Friday, March 6, 2015

Tasting Etiquette: How Not to be a Wine Snob

I am a fairly seasoned wine taster. I haven’t been to Italy or Napa Valley yet, but I have been to wineries in several other places, including Texas, Maine, New York and Canada. Wine tasting is one of my favorite activities and I generally find it very enjoyable. But sometimes, there are wine snobs and pushy people who also decide to go wine tasting on the same day you do. 

2014 Barrel Tasting at Hermit Woods Winery
During a recent trip to a New Hampshire winery, I encountered such guests, which prompted me to write a list of do’s and don’ts. Please read them with a good sense of humor. A glass of wine is also helpful. 

DO ask questions. I’m not a wine expert or a sommelier, and even when I have tried a wine before, I like hearing its description. I like hearing about how it is made, what it pairs with and other essential information. I may even ask some questions myself. I appreciate when other people ask questions too. I like watching others learn more about wine. Please just be aware that the winery employee may have several customers to pour wine for, so be patient and courteous. They are there to help and discuss the wine with you, but when it is busy, they have multiple customers to attend to at the same time. Repeating your question over and over doesn’t mean it will get answered any faster. 

DON’T ask awkward questions like “how much residual sugar is in this?” or ask the winery employee to keep repeating the name of the wine. It’s right on the bottle. 

DO try each wine (within your own and/ or the winery’s sample limits). On the particular day I went, it was quite busy, so I had to wait a few minutes between tastings. But I didn’t mind, because it gave me time to enjoy my company and the wine itself. Wine tasting is meant to be an enjoyable, relaxing experience. I dislike feeling rushed.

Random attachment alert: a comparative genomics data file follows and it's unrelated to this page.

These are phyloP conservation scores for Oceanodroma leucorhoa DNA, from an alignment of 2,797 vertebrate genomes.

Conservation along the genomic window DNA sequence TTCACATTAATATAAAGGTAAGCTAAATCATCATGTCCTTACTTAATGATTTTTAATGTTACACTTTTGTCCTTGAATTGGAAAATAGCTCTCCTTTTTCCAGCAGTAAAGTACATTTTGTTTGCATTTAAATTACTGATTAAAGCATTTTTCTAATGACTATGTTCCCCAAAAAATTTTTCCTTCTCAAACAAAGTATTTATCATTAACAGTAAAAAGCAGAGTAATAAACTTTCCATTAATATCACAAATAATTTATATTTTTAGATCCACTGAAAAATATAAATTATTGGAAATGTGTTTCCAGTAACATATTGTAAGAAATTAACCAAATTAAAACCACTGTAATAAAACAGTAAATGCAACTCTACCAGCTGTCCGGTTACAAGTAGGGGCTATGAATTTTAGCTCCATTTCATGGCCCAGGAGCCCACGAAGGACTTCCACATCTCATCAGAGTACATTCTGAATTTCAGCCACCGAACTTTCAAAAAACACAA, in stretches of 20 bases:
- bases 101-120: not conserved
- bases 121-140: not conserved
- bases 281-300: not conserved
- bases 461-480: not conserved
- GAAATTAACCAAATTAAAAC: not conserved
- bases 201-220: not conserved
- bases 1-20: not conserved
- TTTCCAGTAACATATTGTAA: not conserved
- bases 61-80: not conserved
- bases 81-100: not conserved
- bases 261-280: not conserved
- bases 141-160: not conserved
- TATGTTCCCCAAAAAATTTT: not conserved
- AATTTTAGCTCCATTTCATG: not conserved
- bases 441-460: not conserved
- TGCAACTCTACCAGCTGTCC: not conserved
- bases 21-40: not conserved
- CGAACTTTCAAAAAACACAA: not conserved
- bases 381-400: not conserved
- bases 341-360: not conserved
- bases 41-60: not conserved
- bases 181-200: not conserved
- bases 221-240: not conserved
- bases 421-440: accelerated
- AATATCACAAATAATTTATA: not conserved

DON’T be pushy and impatient. If it’s busy, chances are you will have to wait. Winery employees can only pour so much wine and talk to so many customers at once. They are doing the best they can to give everyone the same great experience. Pushing your way through people to the bar or table is rude, and it doesn’t make the atmosphere pleasant or relaxing. Also, holding out your glass in front of other people isn’t appreciated either. Everyone is waiting for more wine, so please wait your turn. If you’re in a hurry, a busy weekend tasting may not be for you. 

DON’T be overly loud. Remember the “inside voice” we all learned to use in school? Please use it in the winery. I am trying to have a nice relaxing experience, and your yelling doesn’t help. It may be busy and loud due to the crowd, but your voice doesn’t need to rise over everyone else’s. During Lakes Region Barrel Tasting Weekend this past fall, my group visited wineries with some of the same groups of people who seemed to be on the same route. One guest in particular rounded up her group at each winery by yelling loudly. This did not add to the atmosphere, especially when we were in one of the smaller wineries on the circuit. Please be courteous of other visitors. I know we aren’t in a library or anything, but we’re also not in a nightclub. 

Wineries should be places where everyone is welcome, no matter how much they know about wine. One of the things I appreciate most about our New Hampshire wineries is their welcoming atmospheres. I want to enjoy my wine without being elbowed or shoved or having to yell loudly to speak to the person next to me.